2. Analyze your external channels: Do a deep dive of your externally facing channels, like your website, social channels, and sales data. Then, take a look at how these channels are mapped out on your sales funnels so you have a full understanding of how your audience flows through each stage and how your channels affect that flow.
  3. Evaluate your competitors and your market: Next, turn your attention to your competitors. During this step, be sure to work your way through these questions to get a full picture of where you fit in among your competition:
    1. How do your competitors’ brands compare?
    2. Do they have a stronger online presence?
    3. How does their marketing and sales strategy differ?
      To help with this step, we recommend using a tool that can track and report on competitive insights, such as Harris Brand Platform. 
  4. Survey, Survey, Survey: Next, it’s time to survey your audience, employees, and prospects. This is going to yield a lot of information that you can then use to inform your final brand auditing insights. For this step, we recommend using a tool that specializes in gathering insights surrounding brand perception through a variety of touchpoints. These insights come directly from your audience, which will take the guesswork out of compiling your survey results.
  5. Gather your results, analyze, and act: Once you’ve gathered all of your findings, it’s time to assess them. Use your insights to fine-tune your overall mission and marketing strategy and craft a plan of action going forward.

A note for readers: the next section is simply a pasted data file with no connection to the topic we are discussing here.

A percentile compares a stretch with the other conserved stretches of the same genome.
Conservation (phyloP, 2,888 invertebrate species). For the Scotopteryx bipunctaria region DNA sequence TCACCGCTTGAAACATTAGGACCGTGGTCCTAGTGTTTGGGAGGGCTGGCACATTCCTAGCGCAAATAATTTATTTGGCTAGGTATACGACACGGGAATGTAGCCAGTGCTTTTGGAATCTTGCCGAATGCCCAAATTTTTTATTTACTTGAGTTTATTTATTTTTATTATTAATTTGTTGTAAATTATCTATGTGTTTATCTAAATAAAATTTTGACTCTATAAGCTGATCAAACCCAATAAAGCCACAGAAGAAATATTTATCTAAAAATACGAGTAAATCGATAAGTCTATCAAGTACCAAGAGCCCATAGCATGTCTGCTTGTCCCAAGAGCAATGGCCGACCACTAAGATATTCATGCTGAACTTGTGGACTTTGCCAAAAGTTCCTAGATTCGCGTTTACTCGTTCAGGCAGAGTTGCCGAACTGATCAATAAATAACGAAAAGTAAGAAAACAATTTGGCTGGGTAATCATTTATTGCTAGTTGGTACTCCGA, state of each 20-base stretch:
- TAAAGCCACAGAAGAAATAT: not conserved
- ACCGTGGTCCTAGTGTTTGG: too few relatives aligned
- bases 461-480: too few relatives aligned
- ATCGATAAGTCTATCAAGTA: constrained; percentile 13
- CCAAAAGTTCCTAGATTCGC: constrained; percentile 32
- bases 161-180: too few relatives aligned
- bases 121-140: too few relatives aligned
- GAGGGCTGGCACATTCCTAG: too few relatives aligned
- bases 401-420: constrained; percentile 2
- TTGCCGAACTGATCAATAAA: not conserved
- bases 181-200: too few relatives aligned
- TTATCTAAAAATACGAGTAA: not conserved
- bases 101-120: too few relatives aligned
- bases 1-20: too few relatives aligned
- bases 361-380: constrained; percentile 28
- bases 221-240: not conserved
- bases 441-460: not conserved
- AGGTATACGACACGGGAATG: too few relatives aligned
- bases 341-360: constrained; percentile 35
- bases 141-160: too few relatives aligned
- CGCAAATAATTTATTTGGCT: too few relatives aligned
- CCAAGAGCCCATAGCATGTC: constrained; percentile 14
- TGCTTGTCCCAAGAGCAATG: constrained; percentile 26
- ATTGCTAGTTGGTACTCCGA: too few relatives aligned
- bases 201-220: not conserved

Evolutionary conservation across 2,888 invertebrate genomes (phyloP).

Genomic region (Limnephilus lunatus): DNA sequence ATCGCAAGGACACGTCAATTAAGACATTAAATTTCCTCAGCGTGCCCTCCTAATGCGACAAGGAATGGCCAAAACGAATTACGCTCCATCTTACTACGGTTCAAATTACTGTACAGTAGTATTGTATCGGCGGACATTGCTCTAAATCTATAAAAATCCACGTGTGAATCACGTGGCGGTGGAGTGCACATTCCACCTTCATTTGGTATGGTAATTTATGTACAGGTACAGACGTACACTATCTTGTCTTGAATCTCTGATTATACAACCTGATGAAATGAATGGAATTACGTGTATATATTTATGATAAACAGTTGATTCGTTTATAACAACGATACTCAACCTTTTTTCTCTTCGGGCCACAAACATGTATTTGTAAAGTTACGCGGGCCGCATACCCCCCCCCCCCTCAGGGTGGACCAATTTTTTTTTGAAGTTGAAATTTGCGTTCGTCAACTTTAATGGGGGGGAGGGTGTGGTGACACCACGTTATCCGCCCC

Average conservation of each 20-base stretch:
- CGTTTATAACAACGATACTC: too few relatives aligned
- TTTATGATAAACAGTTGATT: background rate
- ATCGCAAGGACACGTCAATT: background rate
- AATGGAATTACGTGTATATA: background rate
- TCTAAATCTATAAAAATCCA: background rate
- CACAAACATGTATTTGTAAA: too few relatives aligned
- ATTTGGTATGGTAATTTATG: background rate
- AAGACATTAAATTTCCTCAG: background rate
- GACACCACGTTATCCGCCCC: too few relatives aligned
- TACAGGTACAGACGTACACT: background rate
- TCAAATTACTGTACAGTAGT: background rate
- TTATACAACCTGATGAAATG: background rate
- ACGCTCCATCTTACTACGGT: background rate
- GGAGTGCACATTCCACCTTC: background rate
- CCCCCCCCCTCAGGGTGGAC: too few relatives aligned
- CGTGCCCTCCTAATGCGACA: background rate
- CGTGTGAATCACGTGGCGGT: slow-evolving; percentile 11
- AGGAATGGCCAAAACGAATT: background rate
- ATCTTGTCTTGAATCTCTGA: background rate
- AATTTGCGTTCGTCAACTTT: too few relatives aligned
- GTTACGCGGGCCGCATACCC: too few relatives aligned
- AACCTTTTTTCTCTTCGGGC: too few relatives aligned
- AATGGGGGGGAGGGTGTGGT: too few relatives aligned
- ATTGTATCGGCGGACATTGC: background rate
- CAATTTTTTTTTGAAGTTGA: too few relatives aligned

6. Monitor your progress: Even though you’ve completed your brand audit, your work isn’t done. You should consistently monitor your brand’s performance and progress to ensure that your business is successfully following the plan you put in action. Additionally, take this time to assess how the changes you made affect your conversions, customer engagement, and online presence. And while you can do this manually, using a tool, like Harris Brand Platform, that is equipped to handle long-term brand track through advanced analytics is a much easier route to take.

Brands continually evolve, so it’s vitally important to perform brand audits so you can continue to evolve in the right direction. If your business needs help getting third-party insights for your brand analysis, rely on Harris Brand Platform. Harris Brand Platform can support ongoing monitoring, which can capture many of the touchpoints related to an actual brand audit, such as conversion funnel, brand perception, customer touchpoints, competitive intelligence, and brand trends. To learn more about how Harris Brand Platform can help you conduct a brand audit, get in touch with us today

We’re excited to show you all of the capabilities Harris Brand Platform has to offer!

Zeke Hughes

Author Zeke Hughes

Zeke serves as Head of Growth with Harris with a specific focus on Harris Brand Platform. With deep experience in client development and customer success, Zeke supports Harris’ ongoing engagement efforts and supports successful onboarding experiences for new clients. He has spent much of his career supporting financial services and insurance clients across the Fortune 1000.

More posts by Zeke Hughes